The problem with overfitting is that the increasingly specialized the model becomes to training data, the less well it is worldly-wise to generalize to new data, resulting in an increase in generalization error. This increase in generalization error can be measured by the performance of the model on the validation dataset.

For increasingly on learning curves, see the tutorial:

Now that we are familiar with learning curves, let’s squint at how we might plot learning curves for XGBoost models.

## Plot XGBoost Learning Curve

In this section, we will plot the learning lines for an XGBoost model.

First, we need a dataset to use as the understructure for fitting and evaluating the model.

We will use a synthetic binary (two-class) nomenclature dataset in this tutorial.

The make_classification() scikit-learn function can be used to create a synthetic nomenclature dataset. In this case, we will use 50 input features (columns) and generate 10,000 samples (rows). The seed for the pseudo-random number generator is stock-still to ensure the same wiring “*problem*” is used each time samples are generated.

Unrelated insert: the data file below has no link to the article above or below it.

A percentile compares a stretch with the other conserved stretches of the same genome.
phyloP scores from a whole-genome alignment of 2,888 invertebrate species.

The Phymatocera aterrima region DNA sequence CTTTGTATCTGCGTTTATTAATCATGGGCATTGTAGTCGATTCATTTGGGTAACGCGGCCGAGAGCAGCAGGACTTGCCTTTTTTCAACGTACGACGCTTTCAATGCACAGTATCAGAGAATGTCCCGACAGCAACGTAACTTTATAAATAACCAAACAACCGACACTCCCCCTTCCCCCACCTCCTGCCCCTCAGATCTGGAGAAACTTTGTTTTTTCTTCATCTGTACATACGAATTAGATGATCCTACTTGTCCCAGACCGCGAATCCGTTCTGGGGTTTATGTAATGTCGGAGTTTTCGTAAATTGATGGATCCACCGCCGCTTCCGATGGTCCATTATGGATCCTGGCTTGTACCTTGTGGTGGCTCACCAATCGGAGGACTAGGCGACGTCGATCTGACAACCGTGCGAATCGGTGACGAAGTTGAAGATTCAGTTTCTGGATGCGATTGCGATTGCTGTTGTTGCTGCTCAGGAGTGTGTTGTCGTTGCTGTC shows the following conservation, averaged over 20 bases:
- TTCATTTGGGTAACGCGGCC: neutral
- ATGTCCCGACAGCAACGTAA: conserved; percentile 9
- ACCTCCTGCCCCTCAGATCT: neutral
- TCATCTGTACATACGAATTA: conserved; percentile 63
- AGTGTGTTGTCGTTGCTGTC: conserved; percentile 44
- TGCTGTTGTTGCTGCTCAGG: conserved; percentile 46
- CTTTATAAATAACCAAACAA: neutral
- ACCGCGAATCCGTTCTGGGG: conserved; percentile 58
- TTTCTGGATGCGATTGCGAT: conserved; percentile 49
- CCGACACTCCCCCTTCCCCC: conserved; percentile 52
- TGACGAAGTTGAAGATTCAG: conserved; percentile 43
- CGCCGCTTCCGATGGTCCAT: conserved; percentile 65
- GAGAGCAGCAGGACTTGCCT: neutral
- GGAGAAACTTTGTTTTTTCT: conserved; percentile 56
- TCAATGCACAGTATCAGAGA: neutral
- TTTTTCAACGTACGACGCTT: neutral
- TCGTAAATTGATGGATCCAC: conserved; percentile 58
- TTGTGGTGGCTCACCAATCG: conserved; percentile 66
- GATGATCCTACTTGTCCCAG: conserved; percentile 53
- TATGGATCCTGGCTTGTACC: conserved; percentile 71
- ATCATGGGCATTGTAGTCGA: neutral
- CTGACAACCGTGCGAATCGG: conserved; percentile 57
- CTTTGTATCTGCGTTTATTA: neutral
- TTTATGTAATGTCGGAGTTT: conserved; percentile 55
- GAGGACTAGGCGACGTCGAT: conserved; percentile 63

The example unelevated generates the synthetic nomenclature dataset and summarizes the shape of the generated data.

# test nomenclature dataset from sklearn.datasets import make_classification # pinpoint dataset X, y = make_classification(n_samples=10000, n_features=50, n_informative=50, n_redundant=0, random_state=1) # summarize the dataset print(X.shape, y.shape) |

Running the example generates the data and reports the size of the input and output components, confirming the expected shape.

(10000, 50) (10000,) |

Next, we can fit an XGBoost model on this dataset and plot learning curves.

First, we must split the dataset into one portion that will be used to train the model (train) and flipside portion that will not be used to train the model, but will be held when and used to evaluate the model each step of the training algorithm (test set or validation set).

... # split data into train and test sets X_train, X_test, y_train, y_test = train_test_split(X, y, test_size=0.50, random_state=1) |

We can then pinpoint an XGBoost nomenclature model with default hyperparameters.

... # pinpoint the model model = XGBClassifier() |

Next, the model can be fit on the dataset.

In this case, we must specify to the training algorithm that we want it to evaluate the performance of the model on the train and test sets each iteration (e.g. without each new tree is widow to the ensemble).

To do this we must specify the datasets to evaluate and the metric to evaluate.

The dataset must be specified as a list of tuples, where each tuple contains the input and output columns of a dataset and each element in the list is a variegated dataset to evaluate, e.g. the train and the test sets.